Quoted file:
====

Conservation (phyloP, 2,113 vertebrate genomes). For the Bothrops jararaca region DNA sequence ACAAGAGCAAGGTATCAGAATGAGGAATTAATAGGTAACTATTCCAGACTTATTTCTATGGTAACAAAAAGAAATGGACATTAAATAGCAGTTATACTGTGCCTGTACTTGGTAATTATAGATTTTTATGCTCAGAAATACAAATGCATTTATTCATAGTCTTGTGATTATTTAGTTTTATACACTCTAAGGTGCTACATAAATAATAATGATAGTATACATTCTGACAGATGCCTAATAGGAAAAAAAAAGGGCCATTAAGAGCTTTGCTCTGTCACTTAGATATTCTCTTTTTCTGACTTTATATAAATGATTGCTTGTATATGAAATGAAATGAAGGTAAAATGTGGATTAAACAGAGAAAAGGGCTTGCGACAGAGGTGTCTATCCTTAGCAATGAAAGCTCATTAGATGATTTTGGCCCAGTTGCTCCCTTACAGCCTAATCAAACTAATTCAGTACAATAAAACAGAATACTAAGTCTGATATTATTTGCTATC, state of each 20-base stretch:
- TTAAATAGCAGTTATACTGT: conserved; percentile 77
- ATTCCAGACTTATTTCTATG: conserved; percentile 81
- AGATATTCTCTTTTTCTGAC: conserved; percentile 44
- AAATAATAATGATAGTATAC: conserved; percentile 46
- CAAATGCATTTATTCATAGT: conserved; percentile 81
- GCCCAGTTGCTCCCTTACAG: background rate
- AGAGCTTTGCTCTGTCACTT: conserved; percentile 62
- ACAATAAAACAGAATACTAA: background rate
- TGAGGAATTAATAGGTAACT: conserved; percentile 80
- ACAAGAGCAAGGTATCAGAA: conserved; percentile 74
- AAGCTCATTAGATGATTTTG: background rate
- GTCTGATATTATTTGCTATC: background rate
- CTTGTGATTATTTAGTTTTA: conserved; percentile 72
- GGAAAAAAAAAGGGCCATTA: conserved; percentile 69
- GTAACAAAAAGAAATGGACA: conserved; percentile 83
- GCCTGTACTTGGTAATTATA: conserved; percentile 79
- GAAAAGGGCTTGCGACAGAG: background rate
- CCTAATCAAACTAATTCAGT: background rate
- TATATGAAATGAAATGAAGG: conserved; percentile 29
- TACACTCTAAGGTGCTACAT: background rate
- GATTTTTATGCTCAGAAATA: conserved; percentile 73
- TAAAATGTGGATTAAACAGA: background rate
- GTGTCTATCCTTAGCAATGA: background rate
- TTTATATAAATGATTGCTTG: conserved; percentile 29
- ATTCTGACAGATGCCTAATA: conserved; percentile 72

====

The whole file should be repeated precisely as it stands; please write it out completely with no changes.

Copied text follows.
Conservation (phyloP, 2,113 vertebrate genomes). For the Bothrops jararaca region DNA sequence ACAAGAGCAAGGTATCAGAATGAGGAATTAATAGGTAACTATTCCAGACTTATTTCTATGGTAACAAAAAGAAATGGACATTAAATAGCAGTTATACTGTGCCTGTACTTGGTAATTATAGATTTTTATGCTCAGAAATACAAATGCATTTATTCATAGTCTTGTGATTATTTAGTTTTATACACTCTAAGGTGCTACATAAATAATAATGATAGTATACATTCTGACAGATGCCTAATAGGAAAAAAAAAGGGCCATTAAGAGCTTTGCTCTGTCACTTAGATATTCTCTTTTTCTGACTTTATATAAATGATTGCTTGTATATGAAATGAAATGAAGGTAAAATGTGGATTAAACAGAGAAAAGGGCTTGCGACAGAGGTGTCTATCCTTAGCAATGAAAGCTCATTAGATGATTTTGGCCCAGTTGCTCCCTTACAGCCTAATCAAACTAATTCAGTACAATAAAACAGAATACTAAGTCTGATATTATTTGCTATC, state of each 20-base stretch:
- TTAAATAGCAGTTATACTGT: conserved; percentile 77
- ATTCCAGACTTATTTCTATG: conserved; percentile 81
- AGATATTCTCTTTTTCTGAC: conserved; percentile 44
- AAATAATAATGATAGTATAC: conserved; percentile 46
- CAAATGCATTTATTCATAGT: conserved; percentile 81
- GCCCAGTTGCTCCCTTACAG: background rate
- AGAGCTTTGCTCTGTCACTT: conserved; percentile 62
- ACAATAAAACAGAATACTAA: background rate
- TGAGGAATTAATAGGTAACT: conserved; percentile 80
- ACAAGAGCAAGGTATCAGAA: conserved; percentile 74
- AAGCTCATTAGATGATTTTG: background rate
- GTCTGATATTATTTGCTATC: background rate
- CTTGTGATTATTTAGTTTTA: conserved; percentile 72
- GGAAAAAAAAAGGGCCATTA: conserved; percentile 69
- GTAACAAAAAGAAATGGACA: conserved; percentile 83
- GCCTGTACTTGGTAATTATA: conserved; percentile 79
- GAAAAGGGCTTGCGACAGAG: background rate
- CCTAATCAAACTAATTCAGT: background rate
- TATATGAAATGAAATGAAGG: conserved; percentile 29
- TACACTCTAAGGTGCTACAT: background rate
- GATTTTTATGCTCAGAAATA: conserved; percentile 73
- TAAAATGTGGATTAAACAGA: background rate
- GTGTCTATCCTTAGCAATGA: background rate
- TTTATATAAATGATTGCTTG: conserved; percentile 29
- ATTCTGACAGATGCCTAATA: conserved; percentile 72